How Digital Signage is Reshaping Hospitality


This thought leadership article from Advantech, a provider of embedded and automation products and solutions, details how digital signage, self-serve kiosks and cloud-based technologies have enabled futuristic service automation.  

Today, consumers have become accustomed to what's quick and easy, particularly in urban cities throughout America. The desire for convenience in the 21st century has inarguably reached every corner of the globe, with mobile phones that now outnumber the global population a primary example. That same desire for speed and ease has also led to the transformation of nearly every industry, from healthcare to hospitality, where digital signage, self-serve kiosks and cloud-based technologies have enabled futuristic service automation. In addition to providing the quick and convenient ordering and delivery of products and services via ecommerce, these technologies and concepts are increasing organizational efficiency in both staffing and resources while saving consumers' time and reducing overall costs. A recent census from Kiosk Marketplace reveals that the self-serve kiosk industry has never been stronger—thanks in large part to expanding mobile commerce worldwide—with nearly a third of operators surveyed indicating they were already in the process of installing kiosks, while a comparable number anticipated installing kiosks in the next 12 months.

Immersing Consumers in Experiences

Digital signage, too, has taken a quantum leap according to a recent report from Grand View Research, which estimates the global digital signage market will increase to approximately $31 billion by 2025, nearly doubling in size from $16 billion in 2016. Attributing the anticipated growth to a high demand for the digital promotion of services and products, researchers point to the tremendous benefits for advertisers, who can easily access, customize, update and manage the information and content from a remote location at any time from a wide range of devices including video walls, large-screen displays and mobile tablets among others. In fact, digital menu boards are moving into the service industry at rapid speed, with restaurants, retailers and franchises in the automotive, banking, healthcare, entertainment and hospitality industries cashing in on their ability to communicate dynamic messages in real time, as well as entice consumers with more targeted and engaging content imagery—all integrating with mobile and cloud technologies that include metrics and granular data to assist with analyzing, tracking and improving ROI.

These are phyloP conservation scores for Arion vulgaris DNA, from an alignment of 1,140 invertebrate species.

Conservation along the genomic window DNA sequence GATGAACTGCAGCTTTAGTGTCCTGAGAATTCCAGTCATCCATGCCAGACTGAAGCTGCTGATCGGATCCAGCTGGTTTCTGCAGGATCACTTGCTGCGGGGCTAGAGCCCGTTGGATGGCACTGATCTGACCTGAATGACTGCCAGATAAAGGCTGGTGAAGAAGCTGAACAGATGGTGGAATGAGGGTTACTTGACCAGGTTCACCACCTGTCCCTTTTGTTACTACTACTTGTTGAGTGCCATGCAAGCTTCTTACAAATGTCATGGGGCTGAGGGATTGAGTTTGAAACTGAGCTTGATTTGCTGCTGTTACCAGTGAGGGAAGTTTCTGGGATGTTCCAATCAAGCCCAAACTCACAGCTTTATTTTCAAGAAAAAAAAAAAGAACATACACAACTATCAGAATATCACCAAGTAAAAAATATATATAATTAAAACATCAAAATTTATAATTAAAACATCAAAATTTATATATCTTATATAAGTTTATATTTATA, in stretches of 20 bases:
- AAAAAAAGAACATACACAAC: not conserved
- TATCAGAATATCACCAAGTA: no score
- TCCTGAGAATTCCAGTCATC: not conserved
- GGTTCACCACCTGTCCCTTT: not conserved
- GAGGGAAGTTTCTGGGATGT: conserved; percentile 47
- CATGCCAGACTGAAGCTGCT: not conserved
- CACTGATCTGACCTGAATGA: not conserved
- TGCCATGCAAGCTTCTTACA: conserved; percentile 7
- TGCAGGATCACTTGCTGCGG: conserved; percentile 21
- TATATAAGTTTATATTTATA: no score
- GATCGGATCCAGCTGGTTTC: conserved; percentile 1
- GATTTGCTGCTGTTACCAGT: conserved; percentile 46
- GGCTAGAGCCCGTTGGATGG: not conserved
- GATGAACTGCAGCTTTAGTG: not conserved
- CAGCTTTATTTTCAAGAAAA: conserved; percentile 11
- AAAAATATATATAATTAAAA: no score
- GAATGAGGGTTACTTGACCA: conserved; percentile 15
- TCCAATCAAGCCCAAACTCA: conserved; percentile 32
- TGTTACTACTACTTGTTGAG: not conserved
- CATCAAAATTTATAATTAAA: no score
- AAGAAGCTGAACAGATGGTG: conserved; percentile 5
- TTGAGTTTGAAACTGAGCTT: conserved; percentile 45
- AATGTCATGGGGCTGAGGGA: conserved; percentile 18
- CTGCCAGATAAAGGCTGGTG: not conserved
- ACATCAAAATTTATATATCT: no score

Nowhere in the world has technology been so central to the hospitality industry than in Las Vegas where even the smallest of its 104 casinos use advanced technologies to count, entice and monitor guests. In recent years, however, that same technology has been implemented to enable an enhanced experience for visitors. A syndicated article in the San Francisco Chronicle reported on a wide array of hotels that provide conveniences such as tablets for in-room services, smartphone check-in and check-out and touch-screen automated vending machines dispensing everything from currency to cupcakes. More science fiction-like but very real is the Mandarin Oriental's robot Pepper, who can interact with hotel guests just like a human concierge, and the “Brilliant!” exhibition at the Neon Museum, which utilizes another technology—projection mapping—to entertain visitors by re-animating some of the museum’s iconic vintage signs.


Embracing Artificial Intelligence  

Automated technologies are far from fun and games, however. In Vegas, and throughout the hospitality industry, it's all about business—the business of speed and convenience. And it will likely evolve to include artificial intelligence, Siri- or Alexa-style, that can predict a user's interests, make suggestions and respond appropriately, whether it is a command to control a room's environment, troubleshoot a utility problem or provide answers to just about any question. Fear that automation will replace jobs in the hospitality industry, however, is a real concern. But while it is taking hold, there will always be room for the human touch. In a McKinsey analysis of 800 occupations in the hospitality industry, research revealed that 73 percent of tasks could be completed using current technology. It also indicated that because customers still value and expect exceptional service from real individuals, automation will eliminate very few occupations entirely in the next decade.

Though likely to impact nearly all jobs to a certain degree, automation has the potential to create new roles, particularly those directly tied to developing and maintaining technology, as well as creating new content, products and services, as long as enterprises understand how digital transformation can help improve their bottom line and offerings. Support from a trusted technology partner is critical not only to help organizations choose the solutions necessary to satisfy customer expectations but also to implement the right features that will enable ease of interaction with the technology, whether on personal devices or public terminals and displays.

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